AIR Forum Virtual

Call for Proposals is Closed for the 2021 AIR Forum Virtual

Thank you to those who submitted a proposal to present virtually in 2021. Our review process will take place December 2020 – January 2021. Final proposal status notifications will be sent in February 2021.

About the Review Process

AIR member volunteers evaluate session proposals using a standard rubric. Each proposal receives a minimum of five reviews to achieve a draw (interest) and quality score. Proposals are then ranked based upon these scores, space availability, and the overall mix of the content for the conference program. The volunteer Program Committee then reviews the accepted sessions holistically for a suitable mix of topics across the program. 


Check out the frequently asked questions below. If you still need assistance, email or call us at 850-391-6345. 

Important Dates

Dec –
Jan 2021
Proposal reviews and session acceptance decisions
Final proposal status notifications sent
April 2,
Deadline to upload Scholarly Paper for conference proceedings and session listing

Presenter registration deadline
May 7,
Deadline to upload presentation resources
May 25–28,
AIR Forum Virtual

    Call for Proposals FAQ

    • Q: Are there ever conflicts of interest between reviewers and authors?
      A: Reviewers are randomly assigned to specific proposals and so there is the potential for a reviewer to be assigned a proposal in which he/she has a personal stake or close connection. Reviewers declare conflicts of interest, when they arise, and are reassigned to other proposals. AIR trusts reviewers to decide what constitutes a conflict of interest that would create an unfair review environment and to recuse themselves from evaluating such proposals. 
    • Q: Can I edit my proposal after it has been submitted?
      A: Once you submit your proposal you will not be able to make any further changes. To ensure accuracy, we strongly suggest that you select "Save As Draft" and review your proposal before submitting.   
    • Q: How are proposals selected for acceptance?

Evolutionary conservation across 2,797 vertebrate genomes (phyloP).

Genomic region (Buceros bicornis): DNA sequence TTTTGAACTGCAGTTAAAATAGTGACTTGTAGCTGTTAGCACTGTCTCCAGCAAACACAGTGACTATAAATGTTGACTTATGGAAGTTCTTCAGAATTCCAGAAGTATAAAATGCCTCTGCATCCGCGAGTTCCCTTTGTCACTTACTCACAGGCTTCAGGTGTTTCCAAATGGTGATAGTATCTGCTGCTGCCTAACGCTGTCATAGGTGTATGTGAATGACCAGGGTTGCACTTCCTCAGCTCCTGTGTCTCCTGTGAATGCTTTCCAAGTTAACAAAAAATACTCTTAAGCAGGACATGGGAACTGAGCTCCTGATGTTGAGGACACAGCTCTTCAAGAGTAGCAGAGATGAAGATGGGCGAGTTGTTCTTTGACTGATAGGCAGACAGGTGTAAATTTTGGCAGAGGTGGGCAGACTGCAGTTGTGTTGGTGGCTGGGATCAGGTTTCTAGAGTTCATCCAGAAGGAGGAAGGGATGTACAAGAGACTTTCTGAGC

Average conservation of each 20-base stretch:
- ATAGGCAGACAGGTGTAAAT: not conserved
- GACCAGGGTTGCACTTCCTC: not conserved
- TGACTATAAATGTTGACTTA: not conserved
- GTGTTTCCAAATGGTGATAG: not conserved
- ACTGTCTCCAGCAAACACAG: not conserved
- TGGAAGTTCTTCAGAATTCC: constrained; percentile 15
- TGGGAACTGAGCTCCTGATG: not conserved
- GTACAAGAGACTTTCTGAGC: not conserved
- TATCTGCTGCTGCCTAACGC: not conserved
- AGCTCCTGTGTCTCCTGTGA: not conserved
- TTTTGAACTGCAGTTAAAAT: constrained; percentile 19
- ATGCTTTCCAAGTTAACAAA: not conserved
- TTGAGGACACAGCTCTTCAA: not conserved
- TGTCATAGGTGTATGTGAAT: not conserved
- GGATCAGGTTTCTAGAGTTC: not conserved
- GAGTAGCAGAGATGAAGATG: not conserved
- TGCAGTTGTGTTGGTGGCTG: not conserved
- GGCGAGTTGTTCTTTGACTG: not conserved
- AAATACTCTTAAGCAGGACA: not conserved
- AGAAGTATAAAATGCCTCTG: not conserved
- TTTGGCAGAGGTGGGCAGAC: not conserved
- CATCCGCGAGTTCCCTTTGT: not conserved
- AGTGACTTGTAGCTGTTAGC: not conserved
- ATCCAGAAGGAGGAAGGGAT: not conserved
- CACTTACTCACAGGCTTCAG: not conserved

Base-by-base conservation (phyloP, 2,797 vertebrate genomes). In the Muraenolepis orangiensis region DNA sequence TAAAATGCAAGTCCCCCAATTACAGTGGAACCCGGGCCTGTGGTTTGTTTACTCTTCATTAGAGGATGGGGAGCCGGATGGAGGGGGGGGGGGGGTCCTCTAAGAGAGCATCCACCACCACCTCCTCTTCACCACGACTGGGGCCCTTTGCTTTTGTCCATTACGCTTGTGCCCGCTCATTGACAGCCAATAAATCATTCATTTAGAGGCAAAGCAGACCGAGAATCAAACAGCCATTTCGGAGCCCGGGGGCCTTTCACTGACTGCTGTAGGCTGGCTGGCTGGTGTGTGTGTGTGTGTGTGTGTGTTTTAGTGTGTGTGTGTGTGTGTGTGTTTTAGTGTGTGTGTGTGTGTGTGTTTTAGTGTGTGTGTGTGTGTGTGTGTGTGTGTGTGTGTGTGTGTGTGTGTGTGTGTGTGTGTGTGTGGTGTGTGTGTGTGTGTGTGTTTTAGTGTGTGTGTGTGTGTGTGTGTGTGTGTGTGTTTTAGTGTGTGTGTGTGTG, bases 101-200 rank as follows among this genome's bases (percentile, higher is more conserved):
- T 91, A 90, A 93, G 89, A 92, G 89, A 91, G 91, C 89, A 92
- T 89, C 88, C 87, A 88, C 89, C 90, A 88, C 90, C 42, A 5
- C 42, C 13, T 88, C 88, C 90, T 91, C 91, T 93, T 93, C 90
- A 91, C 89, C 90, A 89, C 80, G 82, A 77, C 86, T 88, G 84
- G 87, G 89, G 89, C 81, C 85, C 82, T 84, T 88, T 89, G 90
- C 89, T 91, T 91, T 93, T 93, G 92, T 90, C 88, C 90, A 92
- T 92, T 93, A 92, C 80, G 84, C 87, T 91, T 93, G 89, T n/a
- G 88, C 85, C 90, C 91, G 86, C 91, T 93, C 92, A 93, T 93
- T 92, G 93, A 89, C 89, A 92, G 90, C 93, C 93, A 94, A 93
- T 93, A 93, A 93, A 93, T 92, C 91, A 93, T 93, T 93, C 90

A: Proposals are evaluated by volunteer reviewers using a rubric that includes ratings from session quality and potential popularity. Proposals are then ranked based on reviewer ratings. Each proposal receives a minimum of five reviews. Reviewers must have attended a prior AIR Forum and experienced firsthand the quality and range of sessions offered at AIR Forum.

      Because there are usually more high-quality proposals than space available, additional screening is required to reduce the number of sessions and balance the overall program in terms of topics and sector representation. It is unfortunate, but space limitations usually mean that some high-quality sessions are not accepted. 

    • Q: What is the role of the AIR Forum Program Committee?
      A: This volunteer member group reviews the accepted sessions holistically for a suitable mix of topics across the program and breaks ties between proposal scores as needed. This committee is advisory to the Executive Office on all aspects of assuring that the educational program at the AIR Forum meets the needs of members and maximizes the learning for our attendees. 
    • Q: When are proposal presenters notified of the selection outcome?
      A: Proposal authors will be notified in January/February of their proposal acceptance status.
    • Q: Why are proposals evaluated through a single-blind review process?
      A: This process ensures that reviewers are not revealed to the session authors. Session authors, however, are revealed to reviewers. The single-blind review process was implemented in 2012 as part of a series of efforts to improve the consistency of quality sessions at AIR Forum.   

      A successful concurrent session requires great content and organization, as well as a presenter who has the background and experience to handle the topic. The single-blind review allows presenters to share their backgrounds, affiliations, and any other evidence of their expertise with reviewers. Often, it is critical to know that a presenter has access to data or technologies. The single-blind review puts all presenters on a level playing field to build the case for their expertise.   

      Why does AIR use a double-blind review for publications and a single-blind review for AIR Forum sessions? When reviewing a print manuscript, the full evidence of the author’s proficiency in the topic is evident in the document itself. Reviewers have the actual product to review. In AIR Forum session reviews, however, there is only a brief description and “promise” of what will be delivered. The presenter’s capacity to fulfill the promise is legitimately part of the selection process.